Netcare CFO Keith Gibson says improved trading profit margins have been encouraging

Netcare saw a nine percent profit margin for hospital and emerging services, and over six percent for primary care.

Netcare’s revenue margins have shown a steady sequential improvement over the second half of the 2021 financial year, with the group reporting an 11.5 percent increase to R21,005 billion. CFO Keith Gibson says that this was due to good growth in the group’s hospital and emergency services businesses.

“The improved trading profit margin across the board has been encouraging,” he says, adding that the group saw a nine percent profit margin for hospital and emergency services, and over six percent for primary care services.

The health care company has reported a cash conversion of 118.8 percent for the year ended 30 September, something Keith is very proud of. “The cash conversion at nearly 119 percent has been excellent, considering the environment in which we are operating,” he says.

Keith explains that he is also pleased that Netcare was able to reward its shareholders by resuming dividend payments. After suspending the interim and final dividend payments for the 2020 financial year and the 2021 interim payment, the group has resolved to pay a final dividend of 24.0 cents per share.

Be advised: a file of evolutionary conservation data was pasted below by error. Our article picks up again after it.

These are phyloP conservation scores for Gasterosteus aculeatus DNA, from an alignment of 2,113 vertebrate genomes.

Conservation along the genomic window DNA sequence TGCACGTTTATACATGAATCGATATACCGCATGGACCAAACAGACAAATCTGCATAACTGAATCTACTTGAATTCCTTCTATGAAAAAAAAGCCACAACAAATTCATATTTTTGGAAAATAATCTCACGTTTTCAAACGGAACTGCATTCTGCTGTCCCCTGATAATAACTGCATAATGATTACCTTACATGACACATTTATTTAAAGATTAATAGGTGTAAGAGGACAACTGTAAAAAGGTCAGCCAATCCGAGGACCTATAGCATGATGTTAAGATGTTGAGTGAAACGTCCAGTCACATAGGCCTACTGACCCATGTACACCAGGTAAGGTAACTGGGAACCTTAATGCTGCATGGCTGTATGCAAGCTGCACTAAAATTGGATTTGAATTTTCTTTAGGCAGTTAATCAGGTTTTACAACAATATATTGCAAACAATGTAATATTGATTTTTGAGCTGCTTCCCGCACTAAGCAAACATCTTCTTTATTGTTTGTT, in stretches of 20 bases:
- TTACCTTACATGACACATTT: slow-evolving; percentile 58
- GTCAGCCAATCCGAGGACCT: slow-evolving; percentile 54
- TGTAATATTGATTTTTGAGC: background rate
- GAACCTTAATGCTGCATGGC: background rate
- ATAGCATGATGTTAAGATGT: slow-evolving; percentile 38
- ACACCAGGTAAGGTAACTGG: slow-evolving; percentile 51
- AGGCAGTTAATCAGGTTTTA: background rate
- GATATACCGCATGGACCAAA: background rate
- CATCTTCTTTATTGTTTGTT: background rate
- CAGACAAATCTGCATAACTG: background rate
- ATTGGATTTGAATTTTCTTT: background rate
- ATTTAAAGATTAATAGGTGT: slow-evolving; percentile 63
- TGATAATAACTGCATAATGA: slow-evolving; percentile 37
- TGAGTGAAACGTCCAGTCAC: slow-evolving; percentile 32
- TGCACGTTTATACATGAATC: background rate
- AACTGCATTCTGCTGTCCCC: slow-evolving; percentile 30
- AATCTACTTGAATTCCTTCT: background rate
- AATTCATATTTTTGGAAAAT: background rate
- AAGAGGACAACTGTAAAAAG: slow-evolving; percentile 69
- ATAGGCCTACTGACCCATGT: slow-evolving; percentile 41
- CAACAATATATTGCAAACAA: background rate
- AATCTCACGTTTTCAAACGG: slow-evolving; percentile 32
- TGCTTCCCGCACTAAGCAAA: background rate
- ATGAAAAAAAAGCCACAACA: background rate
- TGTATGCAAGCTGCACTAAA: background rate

The group managed to reduce its net debt positioning, which Keith described as a commendable achievement “at a challenging time like this”.

The group has also seen an improvement in its EBITDA margins to 15.2 percent, and headline earnings per share increased by 107.4 percent to 67.4 cents. “Covid-19 continued to impact financial performance,” Keith explained. “There was an adverse EBITDA impact due to the decline in patient days, and the business still needs to recover back to pre-pandemic activity and profitability.”

However, he says that a pleasing aspect of the past year has not only been the strong statement of financial position, but at the same time Netcare has been able to continue with its ongoing investments in key strategic projects. “These include projects that are predicated on solving healthcare challenges that are common to both the private and public sector and will differentiate Netcare in the market.”

He adds that, while the group is already recognised as a global leader in healthcare sustainability, it is now setting even bolder environmental sustainability targets for 2030.

Keith says that Netcare’s ultimate strategic goal is to deliver person-centred health and care, which is digitally enabled and data driven. “This will make it possible for patients to take ownership of, and to actively participate in, their health and care.”

To achieve this, he explains, Netcare is digitising its entire ecosystem across all its service offerings, among other strategic imperatives that are advancing.

“Although we are living through a time of unprecedented difficulty, it is pleasing that Netcare has remained focused,” Keith says. “Our strategy being implemented remains appropriate and will set the business on a course to achieve market growth, a differentiated offering and improve profitability and returns.”